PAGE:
• A Project Guide to UX Design: For user experience designers in the field or in the making. Russ Unger and Carolyn Chandler. Peachpit Press 2009
  • Sketching User Experiences. getting the design right and the right design. Bill Buxton, Morgan Kaufman, 2007
More general texts that detail methods which are not specifically about technology design:
  • An introduction to Qualitative Research. Uew Flick, Sage Publications, 1998.
  • Virtual Methods. Issues in Social Resaerch on the Internet, Edited by Christine Hine. Berg Press, 2005.
  • Mixed Methodology. Combining Qualitative and Quantitative Approaches. Abbas Tashakkori and Charles Teddlie. Applied Social Research Methods Series. Volume 46. Sage Publications, 1998.
  • Qualitative Interviewing. The Art of Hearing Data. Herbert J. Rubin and Irene S. Rubin. Sage Publications, 1995.
  • Tricks of the Trade. How to think about your research while you're doing it. Howard S. Becker. The University of Chicago Press, 1998.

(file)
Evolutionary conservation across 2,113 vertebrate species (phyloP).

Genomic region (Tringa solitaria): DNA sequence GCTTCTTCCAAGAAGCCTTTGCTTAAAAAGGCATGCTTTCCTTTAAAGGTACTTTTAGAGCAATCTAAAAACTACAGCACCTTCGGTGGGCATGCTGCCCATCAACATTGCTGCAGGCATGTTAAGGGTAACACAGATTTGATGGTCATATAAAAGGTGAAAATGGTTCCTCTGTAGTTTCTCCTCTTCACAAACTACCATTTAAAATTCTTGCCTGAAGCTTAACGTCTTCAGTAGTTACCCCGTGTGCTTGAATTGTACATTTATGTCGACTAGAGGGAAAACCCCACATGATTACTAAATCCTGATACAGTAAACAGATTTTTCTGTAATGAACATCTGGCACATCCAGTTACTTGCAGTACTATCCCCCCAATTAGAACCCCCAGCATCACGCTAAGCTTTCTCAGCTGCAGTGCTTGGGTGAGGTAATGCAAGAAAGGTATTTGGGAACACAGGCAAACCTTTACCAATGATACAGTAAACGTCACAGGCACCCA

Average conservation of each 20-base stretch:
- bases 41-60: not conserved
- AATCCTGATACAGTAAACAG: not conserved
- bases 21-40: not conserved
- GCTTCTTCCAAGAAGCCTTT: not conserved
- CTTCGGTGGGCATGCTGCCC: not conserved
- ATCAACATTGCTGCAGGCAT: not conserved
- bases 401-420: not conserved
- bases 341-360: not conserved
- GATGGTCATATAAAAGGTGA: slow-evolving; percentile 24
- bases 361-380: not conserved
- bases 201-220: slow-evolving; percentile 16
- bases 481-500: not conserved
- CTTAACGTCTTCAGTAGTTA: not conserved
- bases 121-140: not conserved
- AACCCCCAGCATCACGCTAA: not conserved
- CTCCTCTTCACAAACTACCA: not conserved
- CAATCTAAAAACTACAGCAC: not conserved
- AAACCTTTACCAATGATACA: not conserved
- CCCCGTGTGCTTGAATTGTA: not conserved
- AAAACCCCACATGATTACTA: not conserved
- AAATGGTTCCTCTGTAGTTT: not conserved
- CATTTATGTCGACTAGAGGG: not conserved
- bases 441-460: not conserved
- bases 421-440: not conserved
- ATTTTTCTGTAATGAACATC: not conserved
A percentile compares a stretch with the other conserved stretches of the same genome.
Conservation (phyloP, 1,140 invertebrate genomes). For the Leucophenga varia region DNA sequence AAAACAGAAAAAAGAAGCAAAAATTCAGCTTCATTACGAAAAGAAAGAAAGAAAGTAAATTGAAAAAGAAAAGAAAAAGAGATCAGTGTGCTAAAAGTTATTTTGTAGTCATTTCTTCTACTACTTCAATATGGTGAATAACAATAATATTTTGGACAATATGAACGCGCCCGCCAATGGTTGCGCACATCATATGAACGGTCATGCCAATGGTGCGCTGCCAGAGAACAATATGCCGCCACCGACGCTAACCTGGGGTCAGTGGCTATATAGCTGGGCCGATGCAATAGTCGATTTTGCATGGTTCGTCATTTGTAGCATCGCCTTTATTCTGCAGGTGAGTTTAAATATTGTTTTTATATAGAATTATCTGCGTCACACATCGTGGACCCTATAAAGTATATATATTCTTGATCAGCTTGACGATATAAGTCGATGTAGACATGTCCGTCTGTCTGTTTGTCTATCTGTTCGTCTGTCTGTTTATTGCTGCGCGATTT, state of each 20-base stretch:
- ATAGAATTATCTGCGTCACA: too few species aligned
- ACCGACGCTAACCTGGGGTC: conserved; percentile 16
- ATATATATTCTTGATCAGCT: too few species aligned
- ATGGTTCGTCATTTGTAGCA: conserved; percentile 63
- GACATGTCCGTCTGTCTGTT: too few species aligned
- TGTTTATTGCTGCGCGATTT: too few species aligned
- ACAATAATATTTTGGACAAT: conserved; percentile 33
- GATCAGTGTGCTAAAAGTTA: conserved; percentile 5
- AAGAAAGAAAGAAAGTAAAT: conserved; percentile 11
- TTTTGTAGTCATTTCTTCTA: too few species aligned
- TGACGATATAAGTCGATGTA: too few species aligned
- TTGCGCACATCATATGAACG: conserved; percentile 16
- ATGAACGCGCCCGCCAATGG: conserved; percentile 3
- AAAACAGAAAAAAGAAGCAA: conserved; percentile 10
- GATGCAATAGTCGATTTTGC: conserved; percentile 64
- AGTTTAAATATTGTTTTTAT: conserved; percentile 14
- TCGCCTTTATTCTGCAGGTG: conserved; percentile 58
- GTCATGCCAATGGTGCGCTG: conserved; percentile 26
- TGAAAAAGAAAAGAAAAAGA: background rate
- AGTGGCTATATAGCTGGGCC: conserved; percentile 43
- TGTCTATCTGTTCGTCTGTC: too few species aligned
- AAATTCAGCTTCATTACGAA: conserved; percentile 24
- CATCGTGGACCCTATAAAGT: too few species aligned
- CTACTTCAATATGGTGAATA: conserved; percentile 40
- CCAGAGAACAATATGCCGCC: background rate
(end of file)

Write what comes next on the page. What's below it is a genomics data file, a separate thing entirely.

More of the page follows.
• Ethnographer's Toolkit. Edited by Jean J. Schensul and Margaret D. Lecompte. A 7-volume paperback set that details all aspects of ethnographic research.

  • Writing Ethnographic Fieldnotes. Robert M. Emerson, Rachel I. Fretz and Linda L. Shaw. University of Chicago Press, 1995.
  • Image Based Research. A Sourcebook for Qualitative Researchers. Edited by Jon Prosser Routledge, 1998.
  • An upcoming book that deals with upcoming methods and needs for new methods from a social theory point of view - Inventive Methods: The Happening of the Social Edited by Lury Celia, Nina Wakeford. Taylor and Francis, due out 2011

  • Programming Collective Intelligence. Toby Segaram. O'Reilly Press, 2007

Case Studies from our work

In the workshop we will summarise a couple of projects we have worked on together that led to prototypes and/or products. Here are the relevant references from those case studies - more details can be found on the Paper Abstracts & Videos page:
  • The foundation for our approach is described here: Design Through Matchmaking: Technology in Search of Users. Sara Bly and Elizabeth Churchill. In Interactions, pp. 23-31, March-April 1999.